Often January can start full of good intentions but it's not uncommon to soon fall back into old habits, especially if some of our plans hit obstacles. Then we can end up berating ourselves, feeling a failure and becoming disappointed at our lack of progress.
High performance is a truly special state achieved by very few and within a clearly defined context. It's a worthwhile thing to aspire towards achieving but let's not be naive in thinking it's possible for everyone.
In this country, after centuries of struggle and strife, we the Labour movement finally created social mobility - the realisation and entrenchment of the British dream. Now it is our duty to protect it.
What concerns me is that the fulfilling of potential that many of mine and older generations have benefited from is becoming more and more difficult, not just in London but across the country. That's why, as Mayor, I will ensure more affordable homes are built, and establish a Living Rent, why I will push the Living Wage and encourage enterprise, and why I will make sure people can afford to get to and from work on reliable affordable public transport. Without these things, aspiration simply gets crushed from the reality of living in London.
There is a real problem for the Labour Party over aspiration and social mobility - and it goes to heart of the major fault lines that exist in its founding... The Labour Party and the trade union movement have a proud record of helping the aspirational. They should be making more of it, not less if it. And Sadiq Khan should be celebrating the social elevation that aspiration and perspiration brought to his life. Without it he would not be a prospective candidate to replace Boris. And we, the public, would not have been able to decide on his merits, or otherwise in the forthcoming mayoral race.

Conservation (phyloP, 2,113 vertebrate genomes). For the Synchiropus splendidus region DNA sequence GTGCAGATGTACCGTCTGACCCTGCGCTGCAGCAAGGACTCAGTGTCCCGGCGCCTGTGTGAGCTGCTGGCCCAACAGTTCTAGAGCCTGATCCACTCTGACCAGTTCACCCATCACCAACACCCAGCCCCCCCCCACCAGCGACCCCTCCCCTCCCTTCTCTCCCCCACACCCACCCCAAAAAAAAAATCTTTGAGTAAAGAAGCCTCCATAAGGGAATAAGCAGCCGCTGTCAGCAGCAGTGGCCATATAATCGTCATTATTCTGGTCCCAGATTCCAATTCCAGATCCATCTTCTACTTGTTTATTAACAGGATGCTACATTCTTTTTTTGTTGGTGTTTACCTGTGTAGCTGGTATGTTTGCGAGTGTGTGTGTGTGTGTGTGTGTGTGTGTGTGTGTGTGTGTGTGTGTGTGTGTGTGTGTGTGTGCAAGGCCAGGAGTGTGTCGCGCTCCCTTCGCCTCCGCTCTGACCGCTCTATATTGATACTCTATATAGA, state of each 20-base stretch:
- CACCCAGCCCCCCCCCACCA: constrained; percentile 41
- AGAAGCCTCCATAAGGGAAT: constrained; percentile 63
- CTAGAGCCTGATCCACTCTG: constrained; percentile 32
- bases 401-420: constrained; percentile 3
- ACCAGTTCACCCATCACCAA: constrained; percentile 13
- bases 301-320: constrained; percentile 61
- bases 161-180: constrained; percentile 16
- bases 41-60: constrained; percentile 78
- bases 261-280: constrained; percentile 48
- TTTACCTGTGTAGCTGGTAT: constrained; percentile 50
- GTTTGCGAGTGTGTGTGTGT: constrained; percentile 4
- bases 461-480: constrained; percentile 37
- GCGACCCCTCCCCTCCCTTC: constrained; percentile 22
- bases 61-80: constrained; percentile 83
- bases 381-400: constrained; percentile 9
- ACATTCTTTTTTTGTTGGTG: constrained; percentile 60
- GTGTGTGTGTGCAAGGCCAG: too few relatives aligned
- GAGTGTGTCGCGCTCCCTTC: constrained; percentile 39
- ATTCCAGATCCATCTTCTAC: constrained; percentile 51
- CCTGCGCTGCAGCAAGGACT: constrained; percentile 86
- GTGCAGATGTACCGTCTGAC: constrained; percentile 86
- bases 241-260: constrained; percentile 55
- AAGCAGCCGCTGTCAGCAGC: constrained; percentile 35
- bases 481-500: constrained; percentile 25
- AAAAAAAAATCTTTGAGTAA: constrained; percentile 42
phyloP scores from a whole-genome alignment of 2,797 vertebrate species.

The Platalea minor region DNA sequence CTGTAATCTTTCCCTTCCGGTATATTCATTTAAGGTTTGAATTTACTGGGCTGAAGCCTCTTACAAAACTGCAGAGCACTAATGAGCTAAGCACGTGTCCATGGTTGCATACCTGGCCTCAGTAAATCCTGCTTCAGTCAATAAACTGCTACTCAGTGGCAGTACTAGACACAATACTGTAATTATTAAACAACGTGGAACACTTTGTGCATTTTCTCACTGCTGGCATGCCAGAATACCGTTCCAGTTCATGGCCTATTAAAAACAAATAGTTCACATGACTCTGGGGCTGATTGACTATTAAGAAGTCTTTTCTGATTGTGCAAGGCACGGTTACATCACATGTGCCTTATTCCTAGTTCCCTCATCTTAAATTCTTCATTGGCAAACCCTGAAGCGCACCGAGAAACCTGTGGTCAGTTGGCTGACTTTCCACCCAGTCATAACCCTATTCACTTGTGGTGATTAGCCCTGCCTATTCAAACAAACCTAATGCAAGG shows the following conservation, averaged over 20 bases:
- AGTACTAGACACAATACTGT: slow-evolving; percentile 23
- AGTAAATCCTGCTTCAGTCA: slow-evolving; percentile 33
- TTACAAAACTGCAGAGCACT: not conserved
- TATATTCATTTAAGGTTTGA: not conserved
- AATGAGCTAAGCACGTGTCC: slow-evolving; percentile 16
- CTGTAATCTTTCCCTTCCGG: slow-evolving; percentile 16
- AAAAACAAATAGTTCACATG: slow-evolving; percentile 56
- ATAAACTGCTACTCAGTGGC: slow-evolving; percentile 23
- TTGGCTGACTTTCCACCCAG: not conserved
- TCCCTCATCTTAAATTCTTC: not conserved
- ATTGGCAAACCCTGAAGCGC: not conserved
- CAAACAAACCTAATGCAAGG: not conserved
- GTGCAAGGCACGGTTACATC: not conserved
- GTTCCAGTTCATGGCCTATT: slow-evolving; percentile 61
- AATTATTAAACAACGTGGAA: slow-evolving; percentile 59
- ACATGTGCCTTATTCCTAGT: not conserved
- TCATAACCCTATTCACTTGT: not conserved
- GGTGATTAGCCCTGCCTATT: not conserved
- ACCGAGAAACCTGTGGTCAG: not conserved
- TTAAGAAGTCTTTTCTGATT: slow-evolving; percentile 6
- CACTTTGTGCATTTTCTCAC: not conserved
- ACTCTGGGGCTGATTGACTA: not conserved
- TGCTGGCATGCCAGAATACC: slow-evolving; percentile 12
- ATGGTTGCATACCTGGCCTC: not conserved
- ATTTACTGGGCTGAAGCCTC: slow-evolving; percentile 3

The seduction of becoming rich has the power to grip the imagination and inspire endless daydreams of 'making it big'. Moreso for those from less privileged backgrounds, the prospect of escaping the struggles of financial lack can drive a particularly all-encompassing pursuit of large living.
I was lucky enough to spend some time recently travelling around India, which was a wonderful experience.
I was speaking at the 30% Club from "Schoolroom to Boardroom" seminar: an afternoon where new initiatives which target young women, at school, university and early careers, were being launched. Needless to say, I was a small fish in a very big pond. Or, to continue the rowing analogy, a novice in a Blues boat.
The motto of 'Making the Impossible Possible' has stuck with me and remains central to my own working ethos. I strongly believe if you really want something, it is possible to get it but you have to put in the work and commitment to achieve the impossible and make it possible.
Former children's minister Tim Loughton said last week that improving educational outcomes is the key to tackling youth unemployment. He's absolutely right, and it is early intervention programmes like ours that can help to ensure the most disadvantaged young children and teenagers are able to achieve their full academic, and personal, potential.